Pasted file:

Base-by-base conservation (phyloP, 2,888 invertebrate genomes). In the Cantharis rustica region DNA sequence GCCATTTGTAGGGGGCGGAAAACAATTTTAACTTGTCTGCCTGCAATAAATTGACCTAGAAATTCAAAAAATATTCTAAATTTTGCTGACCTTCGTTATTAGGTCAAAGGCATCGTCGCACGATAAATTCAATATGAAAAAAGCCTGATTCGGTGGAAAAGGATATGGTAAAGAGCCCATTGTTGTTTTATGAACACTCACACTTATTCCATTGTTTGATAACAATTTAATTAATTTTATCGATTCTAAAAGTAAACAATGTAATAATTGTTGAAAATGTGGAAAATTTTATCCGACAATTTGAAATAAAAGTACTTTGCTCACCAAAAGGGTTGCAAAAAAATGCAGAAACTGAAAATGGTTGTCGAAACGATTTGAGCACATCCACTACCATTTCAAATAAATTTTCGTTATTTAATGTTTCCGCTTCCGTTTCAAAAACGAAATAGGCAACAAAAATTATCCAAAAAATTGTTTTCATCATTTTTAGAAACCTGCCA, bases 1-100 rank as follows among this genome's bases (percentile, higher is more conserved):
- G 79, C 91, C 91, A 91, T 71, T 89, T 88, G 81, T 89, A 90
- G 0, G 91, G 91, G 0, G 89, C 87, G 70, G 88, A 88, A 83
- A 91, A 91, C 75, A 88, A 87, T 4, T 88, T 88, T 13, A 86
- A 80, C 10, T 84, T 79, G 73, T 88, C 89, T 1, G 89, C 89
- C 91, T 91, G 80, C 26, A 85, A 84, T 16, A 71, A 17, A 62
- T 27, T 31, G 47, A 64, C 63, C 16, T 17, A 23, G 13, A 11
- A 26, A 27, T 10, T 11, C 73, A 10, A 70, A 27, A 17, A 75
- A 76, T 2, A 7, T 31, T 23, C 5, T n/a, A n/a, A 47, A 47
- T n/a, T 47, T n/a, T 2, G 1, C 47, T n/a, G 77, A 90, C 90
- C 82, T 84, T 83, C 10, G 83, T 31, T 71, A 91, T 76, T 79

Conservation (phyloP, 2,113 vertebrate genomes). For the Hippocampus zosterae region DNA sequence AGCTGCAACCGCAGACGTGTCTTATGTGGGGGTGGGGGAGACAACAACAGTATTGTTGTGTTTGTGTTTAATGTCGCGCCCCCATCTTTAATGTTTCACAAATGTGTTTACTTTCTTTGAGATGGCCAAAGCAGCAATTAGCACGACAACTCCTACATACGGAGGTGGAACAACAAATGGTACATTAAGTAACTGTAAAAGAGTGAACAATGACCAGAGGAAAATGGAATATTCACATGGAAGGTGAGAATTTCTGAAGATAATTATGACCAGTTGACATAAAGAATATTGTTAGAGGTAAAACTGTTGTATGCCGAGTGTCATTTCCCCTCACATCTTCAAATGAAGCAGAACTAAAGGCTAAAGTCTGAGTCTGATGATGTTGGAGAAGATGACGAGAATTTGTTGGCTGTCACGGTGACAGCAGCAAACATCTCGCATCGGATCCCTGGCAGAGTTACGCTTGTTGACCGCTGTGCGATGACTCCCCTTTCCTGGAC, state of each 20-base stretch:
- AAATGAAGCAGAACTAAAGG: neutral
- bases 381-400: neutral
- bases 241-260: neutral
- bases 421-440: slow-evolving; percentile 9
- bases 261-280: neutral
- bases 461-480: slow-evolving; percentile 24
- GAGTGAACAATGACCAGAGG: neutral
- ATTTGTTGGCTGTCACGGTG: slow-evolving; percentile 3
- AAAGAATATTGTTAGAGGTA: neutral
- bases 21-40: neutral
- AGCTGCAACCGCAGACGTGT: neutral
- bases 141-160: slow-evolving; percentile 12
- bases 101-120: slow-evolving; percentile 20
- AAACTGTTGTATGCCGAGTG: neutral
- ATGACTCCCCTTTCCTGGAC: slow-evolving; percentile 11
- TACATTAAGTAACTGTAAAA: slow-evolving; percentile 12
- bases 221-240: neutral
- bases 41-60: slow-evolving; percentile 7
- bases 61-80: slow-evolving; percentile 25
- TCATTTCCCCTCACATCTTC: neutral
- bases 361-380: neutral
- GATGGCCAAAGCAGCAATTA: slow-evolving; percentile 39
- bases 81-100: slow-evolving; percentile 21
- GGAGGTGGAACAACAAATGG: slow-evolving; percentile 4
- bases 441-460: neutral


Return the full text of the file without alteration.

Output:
Base-by-base conservation (phyloP, 2,888 invertebrate genomes). In the Cantharis rustica region DNA sequence GCCATTTGTAGGGGGCGGAAAACAATTTTAACTTGTCTGCCTGCAATAAATTGACCTAGAAATTCAAAAAATATTCTAAATTTTGCTGACCTTCGTTATTAGGTCAAAGGCATCGTCGCACGATAAATTCAATATGAAAAAAGCCTGATTCGGTGGAAAAGGATATGGTAAAGAGCCCATTGTTGTTTTATGAACACTCACACTTATTCCATTGTTTGATAACAATTTAATTAATTTTATCGATTCTAAAAGTAAACAATGTAATAATTGTTGAAAATGTGGAAAATTTTATCCGACAATTTGAAATAAAAGTACTTTGCTCACCAAAAGGGTTGCAAAAAAATGCAGAAACTGAAAATGGTTGTCGAAACGATTTGAGCACATCCACTACCATTTCAAATAAATTTTCGTTATTTAATGTTTCCGCTTCCGTTTCAAAAACGAAATAGGCAACAAAAATTATCCAAAAAATTGTTTTCATCATTTTTAGAAACCTGCCA, bases 1-100 rank as follows among this genome's bases (percentile, higher is more conserved):
- G 79, C 91, C 91, A 91, T 71, T 89, T 88, G 81, T 89, A 90
- G 0, G 91, G 91, G 0, G 89, C 87, G 70, G 88, A 88, A 83
- A 91, A 91, C 75, A 88, A 87, T 4, T 88, T 88, T 13, A 86
- A 80, C 10, T 84, T 79, G 73, T 88, C 89, T 1, G 89, C 89
- C 91, T 91, G 80, C 26, A 85, A 84, T 16, A 71, A 17, A 62
- T 27, T 31, G 47, A 64, C 63, C 16, T 17, A 23, G 13, A 11
- A 26, A 27, T 10, T 11, C 73, A 10, A 70, A 27, A 17, A 75
- A 76, T 2, A 7, T 31, T 23, C 5, T n/a, A n/a, A 47, A 47
- T n/a, T 47, T n/a, T 2, G 1, C 47, T n/a, G 77, A 90, C 90
- C 82, T 84, T 83, C 10, G 83, T 31, T 71, A 91, T 76, T 79

Conservation (phyloP, 2,113 vertebrate genomes). For the Hippocampus zosterae region DNA sequence AGCTGCAACCGCAGACGTGTCTTATGTGGGGGTGGGGGAGACAACAACAGTATTGTTGTGTTTGTGTTTAATGTCGCGCCCCCATCTTTAATGTTTCACAAATGTGTTTACTTTCTTTGAGATGGCCAAAGCAGCAATTAGCACGACAACTCCTACATACGGAGGTGGAACAACAAATGGTACATTAAGTAACTGTAAAAGAGTGAACAATGACCAGAGGAAAATGGAATATTCACATGGAAGGTGAGAATTTCTGAAGATAATTATGACCAGTTGACATAAAGAATATTGTTAGAGGTAAAACTGTTGTATGCCGAGTGTCATTTCCCCTCACATCTTCAAATGAAGCAGAACTAAAGGCTAAAGTCTGAGTCTGATGATGTTGGAGAAGATGACGAGAATTTGTTGGCTGTCACGGTGACAGCAGCAAACATCTCGCATCGGATCCCTGGCAGAGTTACGCTTGTTGACCGCTGTGCGATGACTCCCCTTTCCTGGAC, state of each 20-base stretch:
- AAATGAAGCAGAACTAAAGG: neutral
- bases 381-400: neutral
- bases 241-260: neutral
- bases 421-440: slow-evolving; percentile 9
- bases 261-280: neutral
- bases 461-480: slow-evolving; percentile 24
- GAGTGAACAATGACCAGAGG: neutral
- ATTTGTTGGCTGTCACGGTG: slow-evolving; percentile 3
- AAAGAATATTGTTAGAGGTA: neutral
- bases 21-40: neutral
- AGCTGCAACCGCAGACGTGT: neutral
- bases 141-160: slow-evolving; percentile 12
- bases 101-120: slow-evolving; percentile 20
- AAACTGTTGTATGCCGAGTG: neutral
- ATGACTCCCCTTTCCTGGAC: slow-evolving; percentile 11
- TACATTAAGTAACTGTAAAA: slow-evolving; percentile 12
- bases 221-240: neutral
- bases 41-60: slow-evolving; percentile 7
- bases 61-80: slow-evolving; percentile 25
- TCATTTCCCCTCACATCTTC: neutral
- bases 361-380: neutral
- GATGGCCAAAGCAGCAATTA: slow-evolving; percentile 39
- bases 81-100: slow-evolving; percentile 21
- GGAGGTGGAACAACAAATGG: slow-evolving; percentile 4
- bases 441-460: neutral